What Does It Mean to Live by Faith?
The greatest challenge some may face in becoming Christians is also a mindset that best represents a Christian. Yes, all people should be God-centered but one can not be God-centered without having faith, and that challenges people.
Hebrews 11 is essentially a summary of the Old Testament, but it presents that summary from the perspective of faith. It begins by defining faith.
“Now, faith is the assurance of things hoped for, the conviction of things not seen (Hebrews 11:1).”
This can challenge some people. What they want is “proof” or “reason to believe.” But if you have proof, you don’t need faith. I don’t need faith to know I’m 5-foot-6 or 178 pounds. I measure my self. I can weigh myself.
Faith is the trust that something is real or will come without any real evidence. When we act on faith, we glorify the God we serve in faith. This, I feel, is the crux of faith and the message of Hebrews 11.
We start again with creation. Scientists have been working to prove one theory for as long as I can remember, and while that theory is commonly accepted, it is far from proven. Why? Where evolutionists rely on evidence they still have yet to find, creationists live by faith. Is it wrong to seek to understand? No, but any evidence I seek is more to defend my faith than to secure it. This is because, “By faith, we understand that the universe was created by the word of God, so that what is seen was not made out of things that are visible. (Hebrews 11:3).
To live by faith is to live as God commands, trusting you will receive the promises His word makes. The challenges come when something doesn’t go the way one would wish. I’m not immune to this. I didn’t want my mother to die. I didn’t want the corona virus to attack the world. This leads to the questions like, “why would God … “ and “why do … “
I wouldn’t argue it’s wrong to ask questions. Plenty of people asked God plenty of questions through prayer. Even that can be an act of faith. When things happen, and someone prays to God genuinely seeking his comfort and council, they glorify God.
But one can’t become lost because of the lack of answered desires. All of our best promises are to come when Christ returns. There are good things in store for believers, but as long as we are in the cursed flesh of sinful humanity, the pains of that curse will remain. But if we live by faith and walk by faith, the greater promises that will come when Christ comes again are ours.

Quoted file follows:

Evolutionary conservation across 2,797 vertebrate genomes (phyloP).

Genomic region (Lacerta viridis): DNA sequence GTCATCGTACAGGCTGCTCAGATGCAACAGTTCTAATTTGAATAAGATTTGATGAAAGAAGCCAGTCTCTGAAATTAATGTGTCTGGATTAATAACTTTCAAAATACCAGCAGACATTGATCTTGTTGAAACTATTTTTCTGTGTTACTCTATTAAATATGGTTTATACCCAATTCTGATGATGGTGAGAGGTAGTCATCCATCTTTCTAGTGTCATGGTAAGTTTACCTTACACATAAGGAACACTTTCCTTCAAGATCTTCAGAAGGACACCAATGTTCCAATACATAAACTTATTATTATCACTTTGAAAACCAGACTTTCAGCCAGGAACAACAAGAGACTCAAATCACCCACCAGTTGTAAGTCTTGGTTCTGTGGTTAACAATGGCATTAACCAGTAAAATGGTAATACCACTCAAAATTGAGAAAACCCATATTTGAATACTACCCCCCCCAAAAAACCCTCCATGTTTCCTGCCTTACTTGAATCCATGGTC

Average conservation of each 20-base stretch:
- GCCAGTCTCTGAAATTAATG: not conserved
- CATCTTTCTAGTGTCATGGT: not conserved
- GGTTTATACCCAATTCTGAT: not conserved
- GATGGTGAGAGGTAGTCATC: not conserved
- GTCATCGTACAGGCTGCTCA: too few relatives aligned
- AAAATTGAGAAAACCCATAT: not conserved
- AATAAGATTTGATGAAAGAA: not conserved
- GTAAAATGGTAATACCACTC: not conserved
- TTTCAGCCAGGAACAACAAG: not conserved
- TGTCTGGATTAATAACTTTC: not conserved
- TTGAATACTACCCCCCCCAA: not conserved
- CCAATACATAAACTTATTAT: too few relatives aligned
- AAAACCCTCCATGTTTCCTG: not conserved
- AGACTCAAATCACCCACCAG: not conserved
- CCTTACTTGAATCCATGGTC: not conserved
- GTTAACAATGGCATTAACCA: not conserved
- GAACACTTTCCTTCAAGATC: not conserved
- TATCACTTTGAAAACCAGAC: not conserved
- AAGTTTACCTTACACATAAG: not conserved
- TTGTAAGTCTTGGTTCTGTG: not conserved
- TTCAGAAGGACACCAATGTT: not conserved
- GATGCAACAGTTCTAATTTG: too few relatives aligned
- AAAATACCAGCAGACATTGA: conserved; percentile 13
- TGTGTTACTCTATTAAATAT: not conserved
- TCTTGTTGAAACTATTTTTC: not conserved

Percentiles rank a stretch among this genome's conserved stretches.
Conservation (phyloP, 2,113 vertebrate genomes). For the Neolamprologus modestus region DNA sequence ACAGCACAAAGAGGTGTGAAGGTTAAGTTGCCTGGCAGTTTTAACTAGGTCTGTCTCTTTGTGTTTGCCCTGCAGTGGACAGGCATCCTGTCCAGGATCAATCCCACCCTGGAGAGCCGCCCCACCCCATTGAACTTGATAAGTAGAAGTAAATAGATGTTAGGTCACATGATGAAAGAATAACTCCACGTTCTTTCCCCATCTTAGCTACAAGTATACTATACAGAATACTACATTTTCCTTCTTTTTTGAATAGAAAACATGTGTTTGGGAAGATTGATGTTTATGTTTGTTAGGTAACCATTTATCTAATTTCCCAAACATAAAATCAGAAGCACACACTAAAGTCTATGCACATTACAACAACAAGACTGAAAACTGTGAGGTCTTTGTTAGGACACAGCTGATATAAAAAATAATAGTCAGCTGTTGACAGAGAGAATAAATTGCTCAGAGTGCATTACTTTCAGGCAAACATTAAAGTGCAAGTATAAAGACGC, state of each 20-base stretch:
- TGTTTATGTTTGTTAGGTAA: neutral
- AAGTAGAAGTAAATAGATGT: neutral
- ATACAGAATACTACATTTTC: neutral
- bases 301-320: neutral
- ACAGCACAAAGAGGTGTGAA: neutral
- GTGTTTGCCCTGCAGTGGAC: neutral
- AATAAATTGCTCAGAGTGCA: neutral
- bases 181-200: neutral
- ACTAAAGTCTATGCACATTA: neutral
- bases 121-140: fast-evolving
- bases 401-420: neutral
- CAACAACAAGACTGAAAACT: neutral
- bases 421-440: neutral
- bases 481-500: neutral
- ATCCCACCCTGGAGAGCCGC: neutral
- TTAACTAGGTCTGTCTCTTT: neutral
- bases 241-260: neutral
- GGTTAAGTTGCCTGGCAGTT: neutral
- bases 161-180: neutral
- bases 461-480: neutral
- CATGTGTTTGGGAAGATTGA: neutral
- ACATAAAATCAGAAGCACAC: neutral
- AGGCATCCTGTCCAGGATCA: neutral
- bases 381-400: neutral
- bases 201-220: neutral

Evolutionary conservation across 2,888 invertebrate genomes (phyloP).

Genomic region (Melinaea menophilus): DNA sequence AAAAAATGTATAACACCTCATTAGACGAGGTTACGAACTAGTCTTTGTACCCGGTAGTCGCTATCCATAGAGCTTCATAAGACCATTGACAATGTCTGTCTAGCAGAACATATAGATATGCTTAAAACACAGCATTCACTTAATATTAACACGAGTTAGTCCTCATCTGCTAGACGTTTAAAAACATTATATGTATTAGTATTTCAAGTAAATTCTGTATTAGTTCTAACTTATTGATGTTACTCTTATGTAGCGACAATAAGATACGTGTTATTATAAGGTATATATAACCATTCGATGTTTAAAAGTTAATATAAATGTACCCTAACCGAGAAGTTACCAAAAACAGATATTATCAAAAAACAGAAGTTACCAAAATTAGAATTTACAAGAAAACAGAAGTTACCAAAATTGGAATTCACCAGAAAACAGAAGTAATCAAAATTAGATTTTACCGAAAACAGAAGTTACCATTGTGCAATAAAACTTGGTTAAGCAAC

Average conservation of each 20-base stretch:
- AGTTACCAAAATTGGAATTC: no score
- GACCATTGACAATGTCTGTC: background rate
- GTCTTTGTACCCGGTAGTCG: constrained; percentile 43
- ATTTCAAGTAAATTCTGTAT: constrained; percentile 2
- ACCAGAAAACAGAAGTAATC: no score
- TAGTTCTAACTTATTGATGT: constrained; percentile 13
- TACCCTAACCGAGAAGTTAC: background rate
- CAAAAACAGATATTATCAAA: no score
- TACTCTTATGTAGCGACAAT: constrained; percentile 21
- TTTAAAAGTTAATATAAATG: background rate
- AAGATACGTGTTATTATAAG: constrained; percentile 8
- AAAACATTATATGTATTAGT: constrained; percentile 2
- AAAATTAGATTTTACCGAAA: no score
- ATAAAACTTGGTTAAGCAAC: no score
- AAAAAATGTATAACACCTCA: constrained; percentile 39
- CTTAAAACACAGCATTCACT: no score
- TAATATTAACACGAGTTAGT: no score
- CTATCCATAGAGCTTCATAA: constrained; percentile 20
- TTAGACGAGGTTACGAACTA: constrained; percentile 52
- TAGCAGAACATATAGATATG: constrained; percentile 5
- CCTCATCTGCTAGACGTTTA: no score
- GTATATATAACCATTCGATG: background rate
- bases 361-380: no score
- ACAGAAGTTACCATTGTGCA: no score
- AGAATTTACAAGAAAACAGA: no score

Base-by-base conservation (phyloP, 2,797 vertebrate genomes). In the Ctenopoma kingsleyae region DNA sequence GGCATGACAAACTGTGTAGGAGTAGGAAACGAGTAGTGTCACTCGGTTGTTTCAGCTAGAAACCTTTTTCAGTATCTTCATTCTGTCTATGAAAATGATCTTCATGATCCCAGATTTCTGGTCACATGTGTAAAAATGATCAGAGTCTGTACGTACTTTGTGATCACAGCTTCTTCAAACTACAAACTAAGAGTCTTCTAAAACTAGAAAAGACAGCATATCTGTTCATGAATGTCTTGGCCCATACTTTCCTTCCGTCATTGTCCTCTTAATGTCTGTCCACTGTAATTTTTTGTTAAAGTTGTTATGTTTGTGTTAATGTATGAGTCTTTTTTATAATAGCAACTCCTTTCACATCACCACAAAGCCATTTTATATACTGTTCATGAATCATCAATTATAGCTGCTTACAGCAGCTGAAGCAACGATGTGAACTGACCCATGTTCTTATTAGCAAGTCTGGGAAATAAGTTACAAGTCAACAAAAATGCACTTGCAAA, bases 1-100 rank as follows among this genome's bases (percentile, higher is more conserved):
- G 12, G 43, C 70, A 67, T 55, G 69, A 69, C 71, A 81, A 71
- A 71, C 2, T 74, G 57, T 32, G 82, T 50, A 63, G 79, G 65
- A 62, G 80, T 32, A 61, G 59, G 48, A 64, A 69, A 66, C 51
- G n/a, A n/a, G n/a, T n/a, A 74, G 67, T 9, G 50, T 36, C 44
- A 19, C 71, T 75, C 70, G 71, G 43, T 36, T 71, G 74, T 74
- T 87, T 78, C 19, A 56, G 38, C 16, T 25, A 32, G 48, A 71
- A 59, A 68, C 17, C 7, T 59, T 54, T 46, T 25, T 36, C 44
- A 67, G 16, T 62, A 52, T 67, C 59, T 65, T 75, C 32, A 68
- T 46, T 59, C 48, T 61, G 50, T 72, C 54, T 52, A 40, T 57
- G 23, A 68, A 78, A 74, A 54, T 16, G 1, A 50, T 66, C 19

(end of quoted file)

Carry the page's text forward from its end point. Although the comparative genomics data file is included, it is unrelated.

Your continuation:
When our prayers are unanswered, we continue to pray in faith. When our desires are denied, we move on in the faith that those desires weren’t a part of God’s plan. We have faith that God’s plan will lead us to our greatest joy, and that joy isn’t one we will have on this earth. Even if a Christian were to have the most ridiculously happy life a person could imagine on this Earth, not all of those days together would be in any way comparable to a moment in Heaven. People have probably heard the inverse of this from Romans 8:18, but both are true. Nothing is worth comparing, and that is the promise we trust in as we live by faith.
Does that mean we are never given assurance? Of course we are. The Bible is full of assurances of faith, and Hebrews 11 is just a short summary of so many examples. Christ being raised from the dead is in itself an assurance of faith, for he was the perfect, sinless man, who lived by faith and walked by faith. So when man, in his wicked rejection of Christ, led him to crucifixion, Christ accepted that humiliation. He walked in faith, knowing he was doing as the Father commanded, and the Father rewarded that faith with the resurrection that thus serves as the assurance for our faith.
So we’re called as Christians to live in faith that if we hold fast to Christ as our hope, we have been saved and are assured a place with him in Heaven.
So we can not allow despair or sadness to take our faith. If it does, then our faith was false, and we never had hope. Please read that carefully. It does not say despair or sadness is a symbol of a lack of faith. What I wish to emphasize is that if despair or sadness can cause one to turn away from faith, their faith was false.
This is what never giving up means. The guy who keeps struggling even when he’s lost 1,000 times shows that he has faith he can win just once. That is faith. The only reason one would have to stop is if he becomes convinced he won’t win. If faith is what keeps us going, than only its absence can be the reason we stop.
I urge you all to never stop. Pray when you are happy, sad, lost, confused, assured, confident, or in despair. Live as Christ lived trusting that you will receive the rewards He promised. Do not let the seasons of this world lead you to forget the glorious eternal life that is to come. Live by faith, and you will be commended.
For our panel: What is your favorite story of faith from the Bible? Do you have a personal trial of faith you would like to share? Does fear or sadness immediately mean you have no faith? How does one endure suffering in faith? Does the absence of answered prayers mean an absence of faith?